Editor's note: The following letter about a referendum on Tuesday, in which voters will be asked whether $800,000 cut from the Board of Education's proposed 2011-12 budget by the Representative Town Meeting should be restored, was written by James Lee, former chairman of the Board of Education and a 60-year resident of Fairfield, and Kevin Kiley, a member and former chairman of the town's Board of Finance.
The Board of Education budget has not kept pace with increased enrollments and the cost of living. In constant dollars per pupil, it has been cut in each of the past two years, and it faces a truly damaging cut for the coming year.
Unusually for Connecticut, Fairfield's school population has increased every year since 1990. Families with children continue to move here, drawn by the success of the school system, buying the houses of those who are ready to cash out, and sustaining their value. Forty years ago, at the peak of the baby boom, there were over 12,000 students in our schools. Then the nests emptied, and enrollment fell to 6,000 in 1990. There were teacher layoffs as late as 1994. After two decades of steady growth, there are now over 10,000 students in our schools. And there will be more next year.
Meanwhile, the cost of living has also gone up. Since 2005, the Consumer Price Index has risen 15 percent while enrollment over the same period rose 10 percent, so that educating 2011's students at the 2005 level requires 25 percent more funding in 2011's dollars. But the budget increased only 19 percent over that time: 6 percent short. Two years ago, there was actually a $50,000 reduction from the previous year's budget, while enrollment increased by another 1 percent.
For the coming year, there are projected to be 105 more students, or yet another 1 percent increase, and historically the projections have been low more often than they have been high. The CPI in April of this year was 224.9, compared to 218.0 a year earlier, an increase of 3.16 percent. (It had been essentially flat over the previous 2 years.) The budget approved by the Board of Selectmen and the Board of Finance would have represented an increase of $5,000,000, or 3.53 percent, a bit short of the 4.16 percent needed to cover both enrollment and cost of living. The RTM reduced this by $800,000 to $4,200,000, or 2.97 percent. The differential of $800,000, when divided by 22,000 taxpayers, represents a mean saving to the average taxpayer of about $36.
To cover the loss, the Board of Education considered, and properly rejected, a fee for athletics. This would have been a truly desperate measure, unprecedented in Fairfield, and of doubtful validity under our state constitution. Fairfield's condition is simply not that desperate.
The other target, foreign language in the elementary schools, remains in the crosshairs. The proposal, in simple terms, is to reduce the program by half, including laying off 5 teachers and part of another, and it represents only half of the cuts that would be needed to balance the budget. The rest is no prettier.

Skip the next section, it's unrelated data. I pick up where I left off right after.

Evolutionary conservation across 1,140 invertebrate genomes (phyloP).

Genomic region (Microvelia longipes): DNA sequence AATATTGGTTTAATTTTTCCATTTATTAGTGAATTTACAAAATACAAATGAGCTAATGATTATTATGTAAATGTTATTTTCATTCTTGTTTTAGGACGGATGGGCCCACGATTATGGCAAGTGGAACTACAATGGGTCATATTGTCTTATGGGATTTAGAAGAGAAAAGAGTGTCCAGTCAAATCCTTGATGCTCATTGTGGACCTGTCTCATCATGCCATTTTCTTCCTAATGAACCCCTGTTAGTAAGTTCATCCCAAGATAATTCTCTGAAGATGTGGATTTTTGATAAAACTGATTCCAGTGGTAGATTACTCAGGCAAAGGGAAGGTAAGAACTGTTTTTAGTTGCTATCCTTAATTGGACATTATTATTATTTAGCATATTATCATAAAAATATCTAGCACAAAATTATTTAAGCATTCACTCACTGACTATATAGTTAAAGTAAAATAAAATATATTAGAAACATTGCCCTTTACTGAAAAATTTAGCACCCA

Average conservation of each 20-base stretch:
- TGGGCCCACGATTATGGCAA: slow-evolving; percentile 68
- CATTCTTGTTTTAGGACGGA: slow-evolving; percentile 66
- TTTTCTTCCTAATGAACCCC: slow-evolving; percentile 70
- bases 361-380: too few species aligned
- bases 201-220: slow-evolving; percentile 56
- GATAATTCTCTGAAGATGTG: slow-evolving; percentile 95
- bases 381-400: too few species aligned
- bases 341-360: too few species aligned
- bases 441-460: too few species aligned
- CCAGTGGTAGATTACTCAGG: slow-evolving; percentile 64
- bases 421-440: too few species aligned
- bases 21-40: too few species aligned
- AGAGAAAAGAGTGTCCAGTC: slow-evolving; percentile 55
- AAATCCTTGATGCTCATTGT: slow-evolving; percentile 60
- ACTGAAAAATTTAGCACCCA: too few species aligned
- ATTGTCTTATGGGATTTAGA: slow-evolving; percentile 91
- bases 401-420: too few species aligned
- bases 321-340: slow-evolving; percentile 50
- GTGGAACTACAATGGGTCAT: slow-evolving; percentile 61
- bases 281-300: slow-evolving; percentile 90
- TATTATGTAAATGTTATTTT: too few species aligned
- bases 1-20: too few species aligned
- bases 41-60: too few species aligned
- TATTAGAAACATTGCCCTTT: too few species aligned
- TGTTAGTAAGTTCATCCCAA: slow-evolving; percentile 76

Foreign language has been a fixture in our elementary schools since 1995, when we brought it back after a hiatus of over 20 years. It had been one of the crown jewels of the school system in the 1950s and 1960s – there were 14 elementary schools then – and it was lost after a referendum in 1972. To bring it back, we had to rethink why we did it: The point is not to train future translators, but to make better citizens, better able to live in a world that does not stop at the U.S. border. And the reason for starting them young – fourth grade is a compromise here – is that younger children are less self-conscious about imitating sounds. Middle school is too late.
Fairfield is a desirable place to live because it lives within its means and preserves what it has, building on the work of past generations to provide for future generations. We have built new schools, and renovated old ones. We have invested in a new train station, and in open space, and kept the top AAA credit rating that we earned 40 years ago.
But it is also a desirable place to live because of the way its volunteer government functions. Among them, the Board of Selectmen, the Board of Finance and the Board of Education have 21 members: 11 Democrats, 10 Republicans, only three of whom are paid at all, and only one – the first selectman – working full-time. Our boards are expected to balance the greatest good for the greatest number against the other needs of the community and the needs and ability of the taxpayers. To this task they bring years of experience, a deep knowledge of the community reinforced by town-wide election, and the dedication to spend scores of hours on homework and meetings. Their decision on the Board of Education budget was non-partisan, and nearly unanimous.
Those are the stakes. The Board of Education asked for what it needed, not for frills. The Board of Selectmen and the Board of Finance judged that an increase of 3.53 percent was appropriate and within the town's means.